Queensberry Rules

   John Sholto Douglas, the eighth Marquis of Queensberry (1844-1900), gave his name to a code of fair play for boxing. The marquis had a longstanding interest in boxing and, according to a quotation from the Duke of Manchester, was said to have "been the finest amateur boxer of his time." He was reputed to have knocked out a "gigantic cowboy" in California.
   The actual rules were first formulated in 1876 by British amateur athlete John Graham Chambers under Queensberry's supervision. Because Chambers performed yeoman service in devising the rules, some believe that his is the name that should have been honored instead of Queensberry's.
   The rules remained in effect from 1867 to 1929, when they were superseded by those issued by the British Boxing Board of Control. The Chambers rules included the three-minute round, the ten-second count after a knockdown, and, unquestionably the most important, the outlawing of fighting with bare knuckles. The proscribing of bare knuckles and the prescribing of boxing gloves saved the sport. The first world championship bout in which gloves were used was staged at Cincinnati in 1885. At that time John L. Sullivan successfully defended his title against Dominick McCaffery. The Queensberry rules are now a synonym for "fair play in any sport."

Dictionary of eponyms. . 2013.

Look at other dictionaries:

  • Queensberry Rules — ► PLURAL NOUN ▪ the standard rules of boxing. ORIGIN named after the 8th Marquess of Queensberry, who supervised the preparation of the rules in 1867 …   English terms dictionary

  • Queensberry rules — [kwēnz′ber΄ē, kwēnz′bər ē] n. see MARQUESS OF QUEENSBERRY RULES …   English World dictionary

  • Queensberry Rules — drawn up 1867 by Sir John Sholto Douglas (1844 1900), 8th Marquis of Queensberry, to govern the sport of boxing in Great Britain …   Etymology dictionary

  • Queensberry rules — /kweenz ber ee, beuh ree/. See Marquis of Queensberry rules. * * * Code of boxing rules. It was written by John Graham Chambers (1843–1883) and published in 1867 under the sponsorship of John Sholto Douglas, marquess of Queensberry (1844–1900),… …   Universalium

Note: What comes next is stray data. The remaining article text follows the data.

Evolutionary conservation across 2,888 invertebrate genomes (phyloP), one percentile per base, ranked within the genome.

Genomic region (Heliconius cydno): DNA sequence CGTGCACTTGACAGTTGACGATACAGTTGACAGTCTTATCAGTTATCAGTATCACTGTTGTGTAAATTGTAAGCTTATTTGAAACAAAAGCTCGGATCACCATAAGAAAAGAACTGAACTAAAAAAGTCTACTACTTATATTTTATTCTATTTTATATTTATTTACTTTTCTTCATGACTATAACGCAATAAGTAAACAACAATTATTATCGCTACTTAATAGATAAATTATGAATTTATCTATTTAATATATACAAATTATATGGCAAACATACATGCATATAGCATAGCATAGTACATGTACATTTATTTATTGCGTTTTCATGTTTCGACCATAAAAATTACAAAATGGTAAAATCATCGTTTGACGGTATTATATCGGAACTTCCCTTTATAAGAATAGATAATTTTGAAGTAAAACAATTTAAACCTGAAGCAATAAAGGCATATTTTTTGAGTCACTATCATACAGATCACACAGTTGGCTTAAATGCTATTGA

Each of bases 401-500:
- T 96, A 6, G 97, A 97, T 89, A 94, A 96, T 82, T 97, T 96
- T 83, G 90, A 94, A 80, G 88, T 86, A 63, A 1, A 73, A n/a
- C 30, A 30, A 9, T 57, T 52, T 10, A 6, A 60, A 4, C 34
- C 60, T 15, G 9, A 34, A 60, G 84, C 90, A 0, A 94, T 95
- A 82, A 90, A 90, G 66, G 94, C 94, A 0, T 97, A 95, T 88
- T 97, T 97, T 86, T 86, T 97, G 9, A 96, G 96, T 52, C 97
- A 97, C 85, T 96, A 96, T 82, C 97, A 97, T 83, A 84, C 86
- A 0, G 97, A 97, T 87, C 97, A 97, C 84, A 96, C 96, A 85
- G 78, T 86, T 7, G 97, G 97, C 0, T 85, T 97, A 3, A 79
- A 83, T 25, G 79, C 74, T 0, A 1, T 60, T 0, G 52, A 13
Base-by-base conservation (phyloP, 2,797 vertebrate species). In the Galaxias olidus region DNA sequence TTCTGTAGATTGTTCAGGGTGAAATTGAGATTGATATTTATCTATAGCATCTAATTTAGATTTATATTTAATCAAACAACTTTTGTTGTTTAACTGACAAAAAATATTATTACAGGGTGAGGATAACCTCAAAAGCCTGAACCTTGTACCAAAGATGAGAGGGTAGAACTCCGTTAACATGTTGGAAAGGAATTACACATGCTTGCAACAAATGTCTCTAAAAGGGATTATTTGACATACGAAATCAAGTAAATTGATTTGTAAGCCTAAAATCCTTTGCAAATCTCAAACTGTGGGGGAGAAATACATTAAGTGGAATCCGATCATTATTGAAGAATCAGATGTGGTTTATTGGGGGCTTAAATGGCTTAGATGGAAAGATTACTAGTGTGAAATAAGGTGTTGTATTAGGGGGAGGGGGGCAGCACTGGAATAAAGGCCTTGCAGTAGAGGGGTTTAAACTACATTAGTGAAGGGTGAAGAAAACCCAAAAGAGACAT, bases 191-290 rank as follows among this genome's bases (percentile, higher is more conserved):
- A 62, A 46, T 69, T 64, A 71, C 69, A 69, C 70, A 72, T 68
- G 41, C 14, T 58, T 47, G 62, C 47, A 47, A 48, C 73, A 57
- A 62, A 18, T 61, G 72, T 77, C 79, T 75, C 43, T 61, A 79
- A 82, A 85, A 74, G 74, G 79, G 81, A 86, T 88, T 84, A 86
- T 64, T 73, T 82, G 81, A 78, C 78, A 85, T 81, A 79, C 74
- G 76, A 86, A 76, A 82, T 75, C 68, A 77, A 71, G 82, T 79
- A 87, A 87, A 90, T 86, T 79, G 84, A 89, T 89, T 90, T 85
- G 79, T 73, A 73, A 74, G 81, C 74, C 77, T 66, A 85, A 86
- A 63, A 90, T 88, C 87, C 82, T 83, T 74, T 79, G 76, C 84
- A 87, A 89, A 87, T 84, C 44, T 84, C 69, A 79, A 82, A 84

• Queensberry rules —  Not bury. Code of conduct for boxing; formally they are the Marquess of Queensberry Rules …   Bryson’s dictionary for writers and editors

  • Queensberry rules — Queens|ber|ry rules, the the rules of fair fighting in the sport of ↑boxing, which were established in 1867 by a British lord, the Marquess of Queensberry …   Dictionary of contemporary English

  • Queensberry Rules — [ kwi:nzb(ə)ri] plural noun the standard rules of boxing. Origin C19: named after the 9th Marquess of Queensberry, who supervised the preparation of the rules …   English new terms dictionary

  • Queensberry rules — noun A code of rules governing professional and amateur boxing, published in 1867 and endorsed by the ninth Marquess of Queensberry …   Wiktionary

  • Queensberry rules — /ˈkwinzbəri rulz/ (say kweenzbuhree roohlz), / bri/ (say bree) plural noun a set of rules followed in modern boxing. {named after the 8th Marquess of Queensberry, 1844–1900, English sportsman} …   Australian English dictionary

  • queensberry rules — n.pl. the standard rules, esp. of boxing. Etymology: the 8th Marquis of Queensberry, Engl. nobleman d. 1900, who supervised the preparation of boxing laws in 1867 …   Useful english dictionary

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